I love smaller more personal movies like last year’s Moonlight and Hell or High Water, but the reality of Hollywood today is that you’re no one without a franchise. Disney has its Marvel Cinematic Universe, Lucasfilm and Pixar. Warner Bros. has the DC Extended Universe, the Wizarding World of Harry Potter and the King Kong/Godzilla mashups. Universal is churning out Fast & Furious movies every two years while also letting Chris Pratt fight dinosaurs in Jurassic World (which, admittedly, is enough to coerce me into buying a ticket). With Hollywood overflowing with blockbuster sequels, it’s understandable that some movie series might fly under the radar. But today, I want to shine the spotlight on a film franchise that hasn’t gotten enough love in its run.
I’m talking about the Planet of the Apes prequels that kicked off 2011’s Rise of the Planet of the Apes, improved with 2014’s Dawn of the Planet of the Apes and looks to conclude in explosive fashion with July’s War for the Planet of the Apes. Whew, that’s a lot of ape planets in one sentence.
For whatever reason, this top-notch series is not mentioned in the same breath as the superhero showdowns, the diesel-fueled action car showcases or intergalactic adventures when it comes to Hollywood’s best and biggest franchises. And that’s just not right.
Like all good superhero movies, this franchise began with an origin story. But unlike the cookie cutter caped collisions we’ve seen over and over again, our protagonist didn’t struggle with saving the world from a CGI threat. No, all Caesar wanted was to find his place in this world. The conflicted primate couldn’t stand with humans nor did he quite fit with his own kind. He was an alien – but unlike this new and dour iteration of Superman, he genuinely wanted to be accepted and to do good for his fellow apes. His desires and motivations were clear which made the circumstances acting against him all the more painful. Not even the presence of James Franco in a serious drama could dull the emotional connection viewers made with Caesar.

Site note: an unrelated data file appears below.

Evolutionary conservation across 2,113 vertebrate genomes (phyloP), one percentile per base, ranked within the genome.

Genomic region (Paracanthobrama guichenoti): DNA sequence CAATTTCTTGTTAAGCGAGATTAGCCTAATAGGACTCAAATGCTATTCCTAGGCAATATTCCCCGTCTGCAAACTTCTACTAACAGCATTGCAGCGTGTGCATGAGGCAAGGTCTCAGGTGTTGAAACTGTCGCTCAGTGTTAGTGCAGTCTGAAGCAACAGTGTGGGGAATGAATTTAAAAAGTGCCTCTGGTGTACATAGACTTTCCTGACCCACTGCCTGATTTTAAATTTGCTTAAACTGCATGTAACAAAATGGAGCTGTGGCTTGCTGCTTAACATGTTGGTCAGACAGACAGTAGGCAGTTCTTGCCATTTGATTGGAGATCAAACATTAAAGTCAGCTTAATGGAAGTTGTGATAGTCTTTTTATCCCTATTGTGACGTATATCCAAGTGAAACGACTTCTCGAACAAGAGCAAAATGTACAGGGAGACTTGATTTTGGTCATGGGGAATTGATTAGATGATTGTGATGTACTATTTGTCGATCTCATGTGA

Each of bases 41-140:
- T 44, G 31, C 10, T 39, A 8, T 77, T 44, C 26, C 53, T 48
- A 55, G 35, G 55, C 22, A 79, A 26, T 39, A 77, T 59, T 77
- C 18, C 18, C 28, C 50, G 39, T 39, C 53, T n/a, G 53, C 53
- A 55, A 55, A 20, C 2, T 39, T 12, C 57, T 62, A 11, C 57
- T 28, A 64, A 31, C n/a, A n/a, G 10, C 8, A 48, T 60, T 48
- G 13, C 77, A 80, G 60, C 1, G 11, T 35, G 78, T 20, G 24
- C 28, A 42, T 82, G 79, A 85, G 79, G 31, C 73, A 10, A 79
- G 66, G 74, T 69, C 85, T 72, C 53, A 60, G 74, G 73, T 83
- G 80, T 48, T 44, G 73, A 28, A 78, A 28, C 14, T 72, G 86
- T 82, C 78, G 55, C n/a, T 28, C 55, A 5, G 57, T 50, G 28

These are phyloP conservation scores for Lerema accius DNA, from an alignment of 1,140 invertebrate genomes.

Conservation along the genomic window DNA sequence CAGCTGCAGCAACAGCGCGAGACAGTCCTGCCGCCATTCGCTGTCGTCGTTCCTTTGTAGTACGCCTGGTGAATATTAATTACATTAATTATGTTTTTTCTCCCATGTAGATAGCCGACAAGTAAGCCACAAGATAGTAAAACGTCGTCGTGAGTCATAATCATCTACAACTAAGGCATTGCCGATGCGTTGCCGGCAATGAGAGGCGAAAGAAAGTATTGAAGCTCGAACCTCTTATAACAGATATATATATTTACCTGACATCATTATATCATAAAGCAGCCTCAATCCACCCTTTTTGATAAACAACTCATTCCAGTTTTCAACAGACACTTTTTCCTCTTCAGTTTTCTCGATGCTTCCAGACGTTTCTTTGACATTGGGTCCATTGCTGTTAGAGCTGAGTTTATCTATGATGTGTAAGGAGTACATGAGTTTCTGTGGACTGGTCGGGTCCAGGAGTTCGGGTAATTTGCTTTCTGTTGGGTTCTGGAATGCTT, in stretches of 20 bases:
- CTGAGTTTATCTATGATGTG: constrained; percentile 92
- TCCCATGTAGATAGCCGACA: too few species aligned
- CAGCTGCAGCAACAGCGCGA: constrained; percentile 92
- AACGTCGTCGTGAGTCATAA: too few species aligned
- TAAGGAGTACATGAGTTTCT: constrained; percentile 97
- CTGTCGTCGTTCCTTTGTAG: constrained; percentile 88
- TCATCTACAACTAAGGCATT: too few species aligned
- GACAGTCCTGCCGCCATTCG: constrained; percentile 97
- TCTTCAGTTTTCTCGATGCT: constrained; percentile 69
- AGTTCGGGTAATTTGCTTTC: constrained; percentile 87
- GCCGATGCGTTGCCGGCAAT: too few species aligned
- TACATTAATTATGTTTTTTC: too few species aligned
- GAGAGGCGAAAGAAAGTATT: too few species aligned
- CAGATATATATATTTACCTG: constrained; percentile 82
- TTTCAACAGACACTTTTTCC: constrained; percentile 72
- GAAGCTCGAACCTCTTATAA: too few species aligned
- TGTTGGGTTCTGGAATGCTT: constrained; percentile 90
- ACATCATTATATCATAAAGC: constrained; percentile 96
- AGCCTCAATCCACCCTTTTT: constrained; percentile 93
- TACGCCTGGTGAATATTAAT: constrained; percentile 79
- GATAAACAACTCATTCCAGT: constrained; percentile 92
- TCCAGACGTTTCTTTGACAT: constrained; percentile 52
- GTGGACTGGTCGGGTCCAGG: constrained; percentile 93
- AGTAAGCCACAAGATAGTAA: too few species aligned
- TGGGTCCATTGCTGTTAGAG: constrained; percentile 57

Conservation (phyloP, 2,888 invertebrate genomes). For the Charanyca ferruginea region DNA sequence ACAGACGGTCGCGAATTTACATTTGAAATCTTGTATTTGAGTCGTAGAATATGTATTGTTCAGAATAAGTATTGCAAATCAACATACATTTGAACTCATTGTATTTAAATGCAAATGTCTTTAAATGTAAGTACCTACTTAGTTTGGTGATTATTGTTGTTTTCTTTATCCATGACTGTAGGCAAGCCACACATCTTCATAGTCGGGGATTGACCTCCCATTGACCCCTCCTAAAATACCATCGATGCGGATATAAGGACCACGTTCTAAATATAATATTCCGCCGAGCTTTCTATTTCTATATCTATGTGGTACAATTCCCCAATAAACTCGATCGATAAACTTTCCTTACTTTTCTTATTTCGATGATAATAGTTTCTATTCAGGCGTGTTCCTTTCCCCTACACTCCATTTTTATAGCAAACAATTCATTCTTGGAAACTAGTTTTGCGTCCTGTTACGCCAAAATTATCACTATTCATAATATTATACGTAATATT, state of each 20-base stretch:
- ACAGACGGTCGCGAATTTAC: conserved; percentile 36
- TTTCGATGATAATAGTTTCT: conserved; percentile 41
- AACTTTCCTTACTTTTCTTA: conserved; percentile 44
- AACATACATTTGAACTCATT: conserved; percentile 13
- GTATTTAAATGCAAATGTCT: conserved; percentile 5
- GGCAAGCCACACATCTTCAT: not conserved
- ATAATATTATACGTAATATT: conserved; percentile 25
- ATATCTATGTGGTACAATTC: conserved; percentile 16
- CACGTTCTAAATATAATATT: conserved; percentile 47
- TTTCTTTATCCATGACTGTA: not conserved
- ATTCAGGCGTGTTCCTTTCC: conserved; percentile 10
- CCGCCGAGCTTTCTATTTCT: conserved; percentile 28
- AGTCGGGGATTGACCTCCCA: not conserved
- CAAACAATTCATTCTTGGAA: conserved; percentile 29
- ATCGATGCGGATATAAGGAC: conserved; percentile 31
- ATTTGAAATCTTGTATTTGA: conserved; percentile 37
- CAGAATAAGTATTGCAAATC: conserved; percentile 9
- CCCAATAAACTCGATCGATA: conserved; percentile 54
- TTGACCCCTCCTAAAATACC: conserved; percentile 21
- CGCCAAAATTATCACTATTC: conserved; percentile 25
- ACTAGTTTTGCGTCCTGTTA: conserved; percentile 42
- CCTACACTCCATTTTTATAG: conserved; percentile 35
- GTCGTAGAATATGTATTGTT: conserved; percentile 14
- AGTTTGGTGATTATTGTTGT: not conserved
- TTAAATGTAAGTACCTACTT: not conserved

Iron Man and Batman and Dom Toretto may get all the headlines, but it is Caesar that is the most layered and sympathetic protagonist in today’s littered franchise landscape. Audiences responded to that specific characterization to the tune of $481.8 million at the box office, more than $100 million more than Batman Begins. It proves there’s a market for more intimate tentpoles.
The sequel helped ratchet up the scope of the conflict while doubling down on the character development for the apes. The looming war with humanity is just the sexy backdrop to Dawn of the Planet of the Apes. Yes, obviously monkeys riding horses while shooting machine guns is one of the more batshit crazy and badass images we’ve seen on the big screen. But it was the familial drama and political maneuvering that really grounded this film. It was basically Game of Thrones with apes taking the places of the Lannisters and Starks. You can’t tell me that doesn’t pique your interest.
Unlike the Guardians of the Galaxy or Spider-Man, Caesar is responsible for an entire society. People rely on him for leadership and survival. So to see his followers question his leadership and even rebel – with his own son opposing him nonetheless – makes for exciting and personal dramatic stakes. It gives the movie a beating heart of uncertainty and investment, something too many modern paint-by-numbers blockbusters fail to produce.
Obviously, the all-out war scenes help to establish Dawn as a true franchise installment. The action crackles with tension and well staged battles (again, apes + machine guns = awesome). All told, Dawn earned $710.6 million at the box office, topping more buzzy blockbusters like Doctor Strange.
And now the franchise will try to stick the landing after a small, character-focused origin story and a well-executed explosive sequel. But unlike The Dark Knight or Iron Man 3 or the upcoming Avengers movie, this trilogy-capping sequel isn’t being met with the same type of hype or excitement. It seems no matter what the Apes franchises accomplishes, casual moviegoers will still look at it as a second-tier franchise.
And that’s too bad.